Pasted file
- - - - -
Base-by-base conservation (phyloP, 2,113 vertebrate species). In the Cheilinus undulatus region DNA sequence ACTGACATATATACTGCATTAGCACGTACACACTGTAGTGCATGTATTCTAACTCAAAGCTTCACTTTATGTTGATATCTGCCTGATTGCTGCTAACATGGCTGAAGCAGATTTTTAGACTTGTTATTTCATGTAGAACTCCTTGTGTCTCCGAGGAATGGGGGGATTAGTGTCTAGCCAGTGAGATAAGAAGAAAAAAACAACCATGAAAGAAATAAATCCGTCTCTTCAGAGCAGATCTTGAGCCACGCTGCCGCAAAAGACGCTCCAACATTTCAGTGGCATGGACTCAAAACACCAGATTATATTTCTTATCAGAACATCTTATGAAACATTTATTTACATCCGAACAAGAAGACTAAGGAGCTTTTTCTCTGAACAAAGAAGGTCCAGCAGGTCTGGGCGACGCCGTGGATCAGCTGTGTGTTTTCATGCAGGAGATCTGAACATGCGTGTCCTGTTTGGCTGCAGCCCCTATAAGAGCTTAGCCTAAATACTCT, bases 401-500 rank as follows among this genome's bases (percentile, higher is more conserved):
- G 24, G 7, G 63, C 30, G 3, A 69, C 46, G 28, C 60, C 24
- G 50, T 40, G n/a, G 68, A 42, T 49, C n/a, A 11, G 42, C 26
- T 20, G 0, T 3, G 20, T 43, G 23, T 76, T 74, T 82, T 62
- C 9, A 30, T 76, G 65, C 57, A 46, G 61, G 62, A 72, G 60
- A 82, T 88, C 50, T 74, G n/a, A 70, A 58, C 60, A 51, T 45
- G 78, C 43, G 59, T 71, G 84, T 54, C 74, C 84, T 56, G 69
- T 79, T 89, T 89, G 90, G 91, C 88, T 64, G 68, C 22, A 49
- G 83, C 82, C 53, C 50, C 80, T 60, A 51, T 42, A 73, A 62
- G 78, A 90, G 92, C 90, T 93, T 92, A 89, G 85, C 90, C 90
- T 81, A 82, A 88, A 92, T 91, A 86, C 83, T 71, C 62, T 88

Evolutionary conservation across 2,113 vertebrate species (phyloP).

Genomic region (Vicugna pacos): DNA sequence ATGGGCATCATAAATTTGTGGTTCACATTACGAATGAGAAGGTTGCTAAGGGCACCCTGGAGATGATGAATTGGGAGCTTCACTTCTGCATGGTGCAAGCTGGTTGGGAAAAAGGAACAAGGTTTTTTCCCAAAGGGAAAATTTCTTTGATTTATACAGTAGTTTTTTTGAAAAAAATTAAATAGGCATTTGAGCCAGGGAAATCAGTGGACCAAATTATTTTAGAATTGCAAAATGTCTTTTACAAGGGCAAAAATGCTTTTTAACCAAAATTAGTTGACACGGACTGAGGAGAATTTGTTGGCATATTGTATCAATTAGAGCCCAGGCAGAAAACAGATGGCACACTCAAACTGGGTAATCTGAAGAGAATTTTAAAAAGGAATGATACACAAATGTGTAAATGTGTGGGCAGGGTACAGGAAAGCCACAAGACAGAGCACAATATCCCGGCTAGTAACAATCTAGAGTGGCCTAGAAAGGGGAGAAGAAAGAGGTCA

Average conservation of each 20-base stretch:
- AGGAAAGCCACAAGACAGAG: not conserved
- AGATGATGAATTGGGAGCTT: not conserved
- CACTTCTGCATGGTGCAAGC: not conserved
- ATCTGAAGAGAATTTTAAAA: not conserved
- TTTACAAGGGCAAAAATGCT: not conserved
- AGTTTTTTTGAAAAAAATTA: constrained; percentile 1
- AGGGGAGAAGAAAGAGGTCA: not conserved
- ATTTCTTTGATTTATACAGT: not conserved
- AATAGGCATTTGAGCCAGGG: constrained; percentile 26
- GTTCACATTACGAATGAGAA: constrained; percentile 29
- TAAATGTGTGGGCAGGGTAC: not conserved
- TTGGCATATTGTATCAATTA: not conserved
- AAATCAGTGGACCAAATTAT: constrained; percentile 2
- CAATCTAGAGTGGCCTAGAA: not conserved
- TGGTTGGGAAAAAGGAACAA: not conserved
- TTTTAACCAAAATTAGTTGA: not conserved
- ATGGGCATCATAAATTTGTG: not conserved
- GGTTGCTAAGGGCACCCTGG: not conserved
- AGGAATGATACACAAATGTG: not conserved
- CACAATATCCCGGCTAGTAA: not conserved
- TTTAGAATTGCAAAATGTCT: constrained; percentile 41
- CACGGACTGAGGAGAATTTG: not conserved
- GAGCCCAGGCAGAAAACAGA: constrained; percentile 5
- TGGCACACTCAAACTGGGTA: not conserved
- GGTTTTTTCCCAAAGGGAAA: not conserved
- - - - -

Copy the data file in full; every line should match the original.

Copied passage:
Base-by-base conservation (phyloP, 2,113 vertebrate species). In the Cheilinus undulatus region DNA sequence ACTGACATATATACTGCATTAGCACGTACACACTGTAGTGCATGTATTCTAACTCAAAGCTTCACTTTATGTTGATATCTGCCTGATTGCTGCTAACATGGCTGAAGCAGATTTTTAGACTTGTTATTTCATGTAGAACTCCTTGTGTCTCCGAGGAATGGGGGGATTAGTGTCTAGCCAGTGAGATAAGAAGAAAAAAACAACCATGAAAGAAATAAATCCGTCTCTTCAGAGCAGATCTTGAGCCACGCTGCCGCAAAAGACGCTCCAACATTTCAGTGGCATGGACTCAAAACACCAGATTATATTTCTTATCAGAACATCTTATGAAACATTTATTTACATCCGAACAAGAAGACTAAGGAGCTTTTTCTCTGAACAAAGAAGGTCCAGCAGGTCTGGGCGACGCCGTGGATCAGCTGTGTGTTTTCATGCAGGAGATCTGAACATGCGTGTCCTGTTTGGCTGCAGCCCCTATAAGAGCTTAGCCTAAATACTCT, bases 401-500 rank as follows among this genome's bases (percentile, higher is more conserved):
- G 24, G 7, G 63, C 30, G 3, A 69, C 46, G 28, C 60, C 24
- G 50, T 40, G n/a, G 68, A 42, T 49, C n/a, A 11, G 42, C 26
- T 20, G 0, T 3, G 20, T 43, G 23, T 76, T 74, T 82, T 62
- C 9, A 30, T 76, G 65, C 57, A 46, G 61, G 62, A 72, G 60
- A 82, T 88, C 50, T 74, G n/a, A 70, A 58, C 60, A 51, T 45
- G 78, C 43, G 59, T 71, G 84, T 54, C 74, C 84, T 56, G 69
- T 79, T 89, T 89, G 90, G 91, C 88, T 64, G 68, C 22, A 49
- G 83, C 82, C 53, C 50, C 80, T 60, A 51, T 42, A 73, A 62
- G 78, A 90, G 92, C 90, T 93, T 92, A 89, G 85, C 90, C 90
- T 81, A 82, A 88, A 92, T 91, A 86, C 83, T 71, C 62, T 88

Evolutionary conservation across 2,113 vertebrate species (phyloP).

Genomic region (Vicugna pacos): DNA sequence ATGGGCATCATAAATTTGTGGTTCACATTACGAATGAGAAGGTTGCTAAGGGCACCCTGGAGATGATGAATTGGGAGCTTCACTTCTGCATGGTGCAAGCTGGTTGGGAAAAAGGAACAAGGTTTTTTCCCAAAGGGAAAATTTCTTTGATTTATACAGTAGTTTTTTTGAAAAAAATTAAATAGGCATTTGAGCCAGGGAAATCAGTGGACCAAATTATTTTAGAATTGCAAAATGTCTTTTACAAGGGCAAAAATGCTTTTTAACCAAAATTAGTTGACACGGACTGAGGAGAATTTGTTGGCATATTGTATCAATTAGAGCCCAGGCAGAAAACAGATGGCACACTCAAACTGGGTAATCTGAAGAGAATTTTAAAAAGGAATGATACACAAATGTGTAAATGTGTGGGCAGGGTACAGGAAAGCCACAAGACAGAGCACAATATCCCGGCTAGTAACAATCTAGAGTGGCCTAGAAAGGGGAGAAGAAAGAGGTCA

Average conservation of each 20-base stretch:
- AGGAAAGCCACAAGACAGAG: not conserved
- AGATGATGAATTGGGAGCTT: not conserved
- CACTTCTGCATGGTGCAAGC: not conserved
- ATCTGAAGAGAATTTTAAAA: not conserved
- TTTACAAGGGCAAAAATGCT: not conserved
- AGTTTTTTTGAAAAAAATTA: constrained; percentile 1
- AGGGGAGAAGAAAGAGGTCA: not conserved
- ATTTCTTTGATTTATACAGT: not conserved
- AATAGGCATTTGAGCCAGGG: constrained; percentile 26
- GTTCACATTACGAATGAGAA: constrained; percentile 29
- TAAATGTGTGGGCAGGGTAC: not conserved
- TTGGCATATTGTATCAATTA: not conserved
- AAATCAGTGGACCAAATTAT: constrained; percentile 2
- CAATCTAGAGTGGCCTAGAA: not conserved
- TGGTTGGGAAAAAGGAACAA: not conserved
- TTTTAACCAAAATTAGTTGA: not conserved
- ATGGGCATCATAAATTTGTG: not conserved
- GGTTGCTAAGGGCACCCTGG: not conserved
- AGGAATGATACACAAATGTG: not conserved
- CACAATATCCCGGCTAGTAA: not conserved
- TTTAGAATTGCAAAATGTCT: constrained; percentile 41
- CACGGACTGAGGAGAATTTG: not conserved
- GAGCCCAGGCAGAAAACAGA: constrained; percentile 5
- TGGCACACTCAAACTGGGTA: not conserved
- GGTTTTTTCCCAAAGGGAAA: not conserved